Note: this story was originally published as a Storify. With the platform closing down, I’ve exported it here.
Highlights of Social Commerce 2014 at Twitter HQ
January 22, 2014 small business social media event in San Francisco
- Last night in San Francisco, @twitter brought together a panel of ecommerce pros, including their own twitter small business team and representatives from Square and ModCloth, to give local business owners inspiration for their social media marketing activities.
- …and an opportunity to network with each other over wine and some tasty snacks.
- The evening kicked off w/an overview of the opportunities small businesses have to reach their local community, and the increasing reach of social, presented by Mark Cooper, co-founder of event co-sponsor Offer Pop.
- Mark included a number of specific examples of interesting, effective social campaigns, for inspiration.
- For any small business owners out there who are still thinking social media is a fad, and their customers aren’t using it, take a look at some of these stats.
- So what are all those people doing on social media? Are they actually engaging with the brands/small businesses they follow? Yes.
- I was also glad to hear the conversation here go beyond just using social as a marketing/sales platform,. Mark reinforced th eimportance of engaging with your fans/followers, and building a community around your social presence.
- The main #socialcommerce2014attraction was the Small Biz Social panel with @kristacc from @modcloth, @emilyarden from @square, and @jimmyhang from @twittersmallbiz. Including everything from examples of effective integrated marketing campaigns with a solid social element to community management and user generated content tips.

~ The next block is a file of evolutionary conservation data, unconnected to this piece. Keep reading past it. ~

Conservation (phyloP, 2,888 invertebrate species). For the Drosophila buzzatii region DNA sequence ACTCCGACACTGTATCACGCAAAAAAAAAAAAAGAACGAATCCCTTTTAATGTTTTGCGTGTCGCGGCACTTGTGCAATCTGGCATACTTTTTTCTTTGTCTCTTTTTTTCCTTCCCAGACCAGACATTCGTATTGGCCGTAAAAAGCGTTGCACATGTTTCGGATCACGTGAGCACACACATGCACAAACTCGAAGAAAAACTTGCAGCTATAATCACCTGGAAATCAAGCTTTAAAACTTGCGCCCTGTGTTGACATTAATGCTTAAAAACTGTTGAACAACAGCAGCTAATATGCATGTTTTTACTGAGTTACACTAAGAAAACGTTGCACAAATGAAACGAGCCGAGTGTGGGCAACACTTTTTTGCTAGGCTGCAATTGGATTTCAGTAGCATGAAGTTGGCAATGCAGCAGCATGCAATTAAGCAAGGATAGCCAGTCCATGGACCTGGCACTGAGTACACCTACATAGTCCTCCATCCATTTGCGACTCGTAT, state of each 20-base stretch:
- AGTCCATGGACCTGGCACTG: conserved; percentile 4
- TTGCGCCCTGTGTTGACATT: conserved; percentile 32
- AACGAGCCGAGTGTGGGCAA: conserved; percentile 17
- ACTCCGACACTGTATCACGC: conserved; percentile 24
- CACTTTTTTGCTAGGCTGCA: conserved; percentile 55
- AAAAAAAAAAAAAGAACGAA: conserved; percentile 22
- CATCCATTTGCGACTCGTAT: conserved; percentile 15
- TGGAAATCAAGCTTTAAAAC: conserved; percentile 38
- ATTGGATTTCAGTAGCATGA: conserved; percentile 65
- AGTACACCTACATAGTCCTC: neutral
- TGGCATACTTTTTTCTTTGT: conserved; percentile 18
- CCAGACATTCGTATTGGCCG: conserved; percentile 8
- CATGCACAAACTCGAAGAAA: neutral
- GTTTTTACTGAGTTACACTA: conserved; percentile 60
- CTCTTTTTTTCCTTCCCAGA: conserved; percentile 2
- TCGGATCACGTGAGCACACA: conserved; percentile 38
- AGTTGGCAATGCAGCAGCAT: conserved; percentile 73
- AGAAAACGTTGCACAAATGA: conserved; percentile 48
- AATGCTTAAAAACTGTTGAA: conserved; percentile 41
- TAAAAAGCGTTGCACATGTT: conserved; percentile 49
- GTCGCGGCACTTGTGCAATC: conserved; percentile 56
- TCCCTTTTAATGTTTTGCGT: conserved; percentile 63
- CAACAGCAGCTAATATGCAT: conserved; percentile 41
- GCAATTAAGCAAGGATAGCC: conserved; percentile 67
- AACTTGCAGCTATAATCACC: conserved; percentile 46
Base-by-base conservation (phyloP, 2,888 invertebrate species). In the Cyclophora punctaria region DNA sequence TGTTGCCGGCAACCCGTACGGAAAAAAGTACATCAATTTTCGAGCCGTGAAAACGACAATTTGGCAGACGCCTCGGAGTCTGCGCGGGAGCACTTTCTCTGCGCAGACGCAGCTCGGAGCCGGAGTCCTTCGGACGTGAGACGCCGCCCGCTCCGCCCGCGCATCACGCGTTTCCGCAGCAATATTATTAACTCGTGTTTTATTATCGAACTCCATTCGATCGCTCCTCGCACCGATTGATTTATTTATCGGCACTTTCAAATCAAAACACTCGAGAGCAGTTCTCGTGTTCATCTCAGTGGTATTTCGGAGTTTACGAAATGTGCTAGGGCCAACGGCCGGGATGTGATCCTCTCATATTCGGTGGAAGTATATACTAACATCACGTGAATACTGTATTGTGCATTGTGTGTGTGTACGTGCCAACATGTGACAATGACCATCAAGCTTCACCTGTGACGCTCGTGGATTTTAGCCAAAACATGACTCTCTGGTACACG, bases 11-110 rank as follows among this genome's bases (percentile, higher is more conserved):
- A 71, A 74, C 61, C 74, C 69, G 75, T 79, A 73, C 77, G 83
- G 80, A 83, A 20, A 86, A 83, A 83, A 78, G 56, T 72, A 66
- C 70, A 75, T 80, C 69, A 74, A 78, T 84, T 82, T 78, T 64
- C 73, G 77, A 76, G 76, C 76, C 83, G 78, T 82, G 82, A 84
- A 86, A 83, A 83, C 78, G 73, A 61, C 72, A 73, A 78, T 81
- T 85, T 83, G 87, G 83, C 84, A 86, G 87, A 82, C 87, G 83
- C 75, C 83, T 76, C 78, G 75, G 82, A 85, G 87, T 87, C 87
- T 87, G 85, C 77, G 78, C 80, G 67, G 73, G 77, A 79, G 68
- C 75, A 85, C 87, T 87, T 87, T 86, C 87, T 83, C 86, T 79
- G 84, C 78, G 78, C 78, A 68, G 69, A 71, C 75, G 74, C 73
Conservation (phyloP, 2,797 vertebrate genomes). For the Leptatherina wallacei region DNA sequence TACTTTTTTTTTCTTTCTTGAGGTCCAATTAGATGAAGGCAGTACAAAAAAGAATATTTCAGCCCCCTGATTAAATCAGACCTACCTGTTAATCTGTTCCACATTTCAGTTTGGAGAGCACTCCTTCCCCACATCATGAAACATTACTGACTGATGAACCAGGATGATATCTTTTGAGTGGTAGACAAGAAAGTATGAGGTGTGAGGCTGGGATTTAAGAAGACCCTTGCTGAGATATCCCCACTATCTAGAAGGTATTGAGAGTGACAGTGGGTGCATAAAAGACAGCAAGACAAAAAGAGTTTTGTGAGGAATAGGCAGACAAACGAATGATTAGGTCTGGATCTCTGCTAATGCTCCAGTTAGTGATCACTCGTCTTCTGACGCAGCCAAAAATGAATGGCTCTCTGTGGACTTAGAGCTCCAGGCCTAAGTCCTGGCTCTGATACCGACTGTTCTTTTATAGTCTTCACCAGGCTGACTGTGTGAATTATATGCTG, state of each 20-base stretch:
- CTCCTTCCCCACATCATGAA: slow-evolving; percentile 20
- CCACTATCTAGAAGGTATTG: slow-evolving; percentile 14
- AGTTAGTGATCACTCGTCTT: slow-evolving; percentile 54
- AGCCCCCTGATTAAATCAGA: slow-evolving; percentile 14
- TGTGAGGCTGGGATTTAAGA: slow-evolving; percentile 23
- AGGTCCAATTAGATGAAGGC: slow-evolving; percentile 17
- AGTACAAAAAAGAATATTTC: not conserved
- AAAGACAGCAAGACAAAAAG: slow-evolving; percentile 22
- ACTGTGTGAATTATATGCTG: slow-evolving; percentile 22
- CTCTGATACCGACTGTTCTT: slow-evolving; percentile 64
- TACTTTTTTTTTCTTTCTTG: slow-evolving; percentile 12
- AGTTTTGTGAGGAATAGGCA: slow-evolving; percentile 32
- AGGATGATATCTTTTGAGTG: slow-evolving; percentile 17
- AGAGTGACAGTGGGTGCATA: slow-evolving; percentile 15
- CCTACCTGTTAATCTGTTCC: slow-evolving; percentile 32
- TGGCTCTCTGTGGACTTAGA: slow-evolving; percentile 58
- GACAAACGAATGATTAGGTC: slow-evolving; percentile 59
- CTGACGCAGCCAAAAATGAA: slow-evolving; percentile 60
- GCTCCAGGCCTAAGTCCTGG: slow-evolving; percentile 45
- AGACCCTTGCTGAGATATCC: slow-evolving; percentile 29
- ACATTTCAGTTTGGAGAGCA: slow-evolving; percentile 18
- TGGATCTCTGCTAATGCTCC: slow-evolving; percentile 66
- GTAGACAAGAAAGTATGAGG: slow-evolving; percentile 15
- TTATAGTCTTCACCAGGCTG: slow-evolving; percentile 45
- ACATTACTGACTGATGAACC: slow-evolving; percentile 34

As expected, the twitter team gave some great insights into making the most of twitter as a community engagement and marketing campaign tool. But unlike some other social platforms that give a hard sell on their advertising, twitter instead focused on organic methods to start with, noting that promoted tweets and accounts should come into play only after a business has a strong following and has identified what content resonates with their audience.
One of my favorite take-aways from the twitter team was their simple yet useful tip sheet for effective “Flock to Unlock” campaigns:1) Get input. What does your audience want in an offer? i.e. % off, free w/purchase, etc.2) Promote early. Let your followers know in advance when the promotion will start.3) Tweet clear instructions. What do they need to do to unlock the sale? Include specific number of RTs, photos, etc.4) Reward. When the challenge goal is met, what do participants get?5) Follow up. Ask participants to share their feedback or photos of what they got w/the promotion.
Overall, attendees seemed to appreciate both the networking opportunities with peers and the twitter small business specialists, and the content of the panel. I hope they take this show on the road — there definitely seems to be an appetite for it.Great job, @twitter!